For anyone who has already watched Netflix’s Conversations with a Killer: The Ted Bundy Tapes, I shouldn’t need to say much more to convince you to read this book. For the lucky ones who now have both a book to read and a four-part documentary to watch, I’m slightly jealous. THE STRANGER BESIDE ME is Ann’s account of her friend, serial killer Ted Bundy. Meet Ted in childhood and adulthood through the eyes of a source with an emotional stake and a unique perspective, who’s still grappling with the idea that the man she knew could be a killer.
For fans of “Serial”
I’m not sure if there is anyone with access to the Internet who has not yet heard of the “Serial” podcast. The first season’s exploration was the catalyst for the current retrial of a convicted (but innocent?) murderer. THE STRANGER BESIDE ME, prolific author Ann Rule’s classic first book, details her friendship with Ted Bundy, whom she met long before he was revealed to be a serial killer. A sinister, and rare, portrait of evil.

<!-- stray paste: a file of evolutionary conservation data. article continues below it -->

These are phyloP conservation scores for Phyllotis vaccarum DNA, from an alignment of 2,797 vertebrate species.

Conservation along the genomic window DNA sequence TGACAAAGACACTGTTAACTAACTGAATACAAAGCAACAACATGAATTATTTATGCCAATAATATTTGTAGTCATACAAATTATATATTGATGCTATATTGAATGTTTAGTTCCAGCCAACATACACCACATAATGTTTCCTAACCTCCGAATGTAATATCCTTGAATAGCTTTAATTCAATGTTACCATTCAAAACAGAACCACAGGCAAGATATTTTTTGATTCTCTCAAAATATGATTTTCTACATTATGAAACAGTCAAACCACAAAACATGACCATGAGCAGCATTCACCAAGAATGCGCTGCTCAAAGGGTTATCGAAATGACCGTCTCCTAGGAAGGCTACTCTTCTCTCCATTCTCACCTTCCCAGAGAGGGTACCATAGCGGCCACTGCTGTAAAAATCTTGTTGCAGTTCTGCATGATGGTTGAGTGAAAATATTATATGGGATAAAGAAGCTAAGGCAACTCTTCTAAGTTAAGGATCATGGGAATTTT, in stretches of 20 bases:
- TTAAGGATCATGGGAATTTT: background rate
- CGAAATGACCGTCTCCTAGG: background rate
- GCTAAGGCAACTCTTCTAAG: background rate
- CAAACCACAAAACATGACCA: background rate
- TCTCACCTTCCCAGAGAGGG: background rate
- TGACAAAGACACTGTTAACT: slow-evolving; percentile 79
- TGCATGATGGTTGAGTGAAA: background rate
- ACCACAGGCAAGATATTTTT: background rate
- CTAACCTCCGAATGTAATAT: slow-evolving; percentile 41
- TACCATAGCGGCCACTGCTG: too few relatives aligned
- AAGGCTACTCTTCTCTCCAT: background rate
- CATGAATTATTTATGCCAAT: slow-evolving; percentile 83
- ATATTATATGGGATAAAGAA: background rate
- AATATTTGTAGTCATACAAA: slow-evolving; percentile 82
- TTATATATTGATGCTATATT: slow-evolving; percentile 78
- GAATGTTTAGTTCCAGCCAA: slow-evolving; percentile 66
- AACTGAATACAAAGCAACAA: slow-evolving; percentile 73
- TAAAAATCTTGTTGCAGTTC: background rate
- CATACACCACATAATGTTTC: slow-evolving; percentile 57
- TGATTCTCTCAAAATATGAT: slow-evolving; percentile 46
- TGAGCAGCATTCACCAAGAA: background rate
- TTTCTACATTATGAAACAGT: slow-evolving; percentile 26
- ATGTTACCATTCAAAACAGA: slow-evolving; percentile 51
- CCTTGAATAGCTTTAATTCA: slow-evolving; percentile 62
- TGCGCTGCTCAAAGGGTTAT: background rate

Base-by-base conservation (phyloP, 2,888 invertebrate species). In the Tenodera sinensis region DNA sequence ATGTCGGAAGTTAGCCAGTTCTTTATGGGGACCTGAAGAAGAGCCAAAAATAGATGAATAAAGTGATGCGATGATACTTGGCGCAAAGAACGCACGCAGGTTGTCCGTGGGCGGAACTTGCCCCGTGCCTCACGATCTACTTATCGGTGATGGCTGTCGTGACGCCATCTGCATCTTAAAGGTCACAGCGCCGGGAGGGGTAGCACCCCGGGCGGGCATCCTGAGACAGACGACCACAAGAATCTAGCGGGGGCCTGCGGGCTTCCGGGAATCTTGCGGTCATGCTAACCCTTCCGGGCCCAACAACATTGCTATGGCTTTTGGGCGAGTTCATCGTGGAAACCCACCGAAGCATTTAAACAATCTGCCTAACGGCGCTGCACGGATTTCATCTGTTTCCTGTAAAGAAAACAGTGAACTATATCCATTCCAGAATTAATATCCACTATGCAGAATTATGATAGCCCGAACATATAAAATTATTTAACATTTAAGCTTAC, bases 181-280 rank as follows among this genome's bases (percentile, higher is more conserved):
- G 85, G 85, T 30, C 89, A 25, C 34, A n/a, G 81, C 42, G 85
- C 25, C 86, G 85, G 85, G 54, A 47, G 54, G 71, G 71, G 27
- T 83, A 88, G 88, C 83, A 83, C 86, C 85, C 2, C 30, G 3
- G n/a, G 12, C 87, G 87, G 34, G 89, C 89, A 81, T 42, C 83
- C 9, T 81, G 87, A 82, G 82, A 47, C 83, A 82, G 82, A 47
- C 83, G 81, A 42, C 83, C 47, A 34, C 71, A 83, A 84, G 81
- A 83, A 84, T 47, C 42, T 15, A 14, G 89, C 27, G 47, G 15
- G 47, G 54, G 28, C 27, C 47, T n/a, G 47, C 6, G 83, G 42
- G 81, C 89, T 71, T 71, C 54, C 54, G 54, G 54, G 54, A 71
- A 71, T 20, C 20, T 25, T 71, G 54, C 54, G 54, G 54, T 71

Ann Rule of THE STRANGER BESIDE ME actually provided a quote for the paperback, saying, “A read-until-four-a.m. book!” It makes me happy when the authors I read travel in the same circles, as if I’ve picked the right handful of great minds from the endless batch of options. The book tells the story of a Spokane, Washington, rapist whose failure to be identified motivates a newspaper to offer a reward for information leading to his arrest. In a surprising twist, the elusive suspect turns out to be the son of that newspaper’s managing editor. Olsen’s extensive research and the story’s naturally sinister dressings add up to one unforgettably horrifying yet highly interesting read that Newsday compares to IN COLD BLOOD.